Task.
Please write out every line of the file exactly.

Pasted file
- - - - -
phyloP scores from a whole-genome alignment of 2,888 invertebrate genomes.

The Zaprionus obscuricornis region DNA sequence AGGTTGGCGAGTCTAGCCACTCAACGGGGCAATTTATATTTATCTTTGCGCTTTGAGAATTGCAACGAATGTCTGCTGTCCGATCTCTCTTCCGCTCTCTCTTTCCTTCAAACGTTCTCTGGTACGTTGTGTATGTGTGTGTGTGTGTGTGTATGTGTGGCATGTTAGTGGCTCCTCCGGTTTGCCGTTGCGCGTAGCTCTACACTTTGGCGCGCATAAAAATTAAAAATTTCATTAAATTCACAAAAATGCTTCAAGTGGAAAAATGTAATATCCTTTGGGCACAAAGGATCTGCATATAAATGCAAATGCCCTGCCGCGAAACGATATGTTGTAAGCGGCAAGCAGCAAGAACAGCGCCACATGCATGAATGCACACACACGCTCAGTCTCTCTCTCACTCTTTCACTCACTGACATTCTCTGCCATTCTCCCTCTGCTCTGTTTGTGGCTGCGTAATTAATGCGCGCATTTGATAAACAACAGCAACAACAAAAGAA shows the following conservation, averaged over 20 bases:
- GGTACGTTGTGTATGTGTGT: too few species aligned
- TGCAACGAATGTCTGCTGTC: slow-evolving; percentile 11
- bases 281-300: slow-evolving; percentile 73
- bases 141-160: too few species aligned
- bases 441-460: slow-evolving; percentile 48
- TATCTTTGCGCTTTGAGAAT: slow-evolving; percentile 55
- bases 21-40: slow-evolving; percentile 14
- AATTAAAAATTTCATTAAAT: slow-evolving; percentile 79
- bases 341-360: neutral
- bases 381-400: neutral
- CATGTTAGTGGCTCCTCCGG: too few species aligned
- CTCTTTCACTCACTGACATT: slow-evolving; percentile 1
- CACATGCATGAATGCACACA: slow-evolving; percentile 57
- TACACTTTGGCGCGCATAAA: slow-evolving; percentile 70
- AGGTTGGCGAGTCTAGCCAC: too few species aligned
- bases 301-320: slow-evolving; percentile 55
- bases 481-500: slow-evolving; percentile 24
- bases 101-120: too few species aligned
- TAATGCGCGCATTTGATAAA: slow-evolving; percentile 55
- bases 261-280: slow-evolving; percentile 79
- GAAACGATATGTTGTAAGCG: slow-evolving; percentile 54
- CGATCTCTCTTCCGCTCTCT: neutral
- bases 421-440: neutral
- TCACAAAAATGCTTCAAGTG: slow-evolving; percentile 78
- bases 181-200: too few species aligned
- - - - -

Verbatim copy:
phyloP scores from a whole-genome alignment of 2,888 invertebrate genomes.

The Zaprionus obscuricornis region DNA sequence AGGTTGGCGAGTCTAGCCACTCAACGGGGCAATTTATATTTATCTTTGCGCTTTGAGAATTGCAACGAATGTCTGCTGTCCGATCTCTCTTCCGCTCTCTCTTTCCTTCAAACGTTCTCTGGTACGTTGTGTATGTGTGTGTGTGTGTGTGTATGTGTGGCATGTTAGTGGCTCCTCCGGTTTGCCGTTGCGCGTAGCTCTACACTTTGGCGCGCATAAAAATTAAAAATTTCATTAAATTCACAAAAATGCTTCAAGTGGAAAAATGTAATATCCTTTGGGCACAAAGGATCTGCATATAAATGCAAATGCCCTGCCGCGAAACGATATGTTGTAAGCGGCAAGCAGCAAGAACAGCGCCACATGCATGAATGCACACACACGCTCAGTCTCTCTCTCACTCTTTCACTCACTGACATTCTCTGCCATTCTCCCTCTGCTCTGTTTGTGGCTGCGTAATTAATGCGCGCATTTGATAAACAACAGCAACAACAAAAGAA shows the following conservation, averaged over 20 bases:
- GGTACGTTGTGTATGTGTGT: too few species aligned
- TGCAACGAATGTCTGCTGTC: slow-evolving; percentile 11
- bases 281-300: slow-evolving; percentile 73
- bases 141-160: too few species aligned
- bases 441-460: slow-evolving; percentile 48
- TATCTTTGCGCTTTGAGAAT: slow-evolving; percentile 55
- bases 21-40: slow-evolving; percentile 14
- AATTAAAAATTTCATTAAAT: slow-evolving; percentile 79
- bases 341-360: neutral
- bases 381-400: neutral
- CATGTTAGTGGCTCCTCCGG: too few species aligned
- CTCTTTCACTCACTGACATT: slow-evolving; percentile 1
- CACATGCATGAATGCACACA: slow-evolving; percentile 57
- TACACTTTGGCGCGCATAAA: slow-evolving; percentile 70
- AGGTTGGCGAGTCTAGCCAC: too few species aligned
- bases 301-320: slow-evolving; percentile 55
- bases 481-500: slow-evolving; percentile 24
- bases 101-120: too few species aligned
- TAATGCGCGCATTTGATAAA: slow-evolving; percentile 55
- bases 261-280: slow-evolving; percentile 79
- GAAACGATATGTTGTAAGCG: slow-evolving; percentile 54
- CGATCTCTCTTCCGCTCTCT: neutral
- bases 421-440: neutral
- TCACAAAAATGCTTCAAGTG: slow-evolving; percentile 78
- bases 181-200: too few species aligned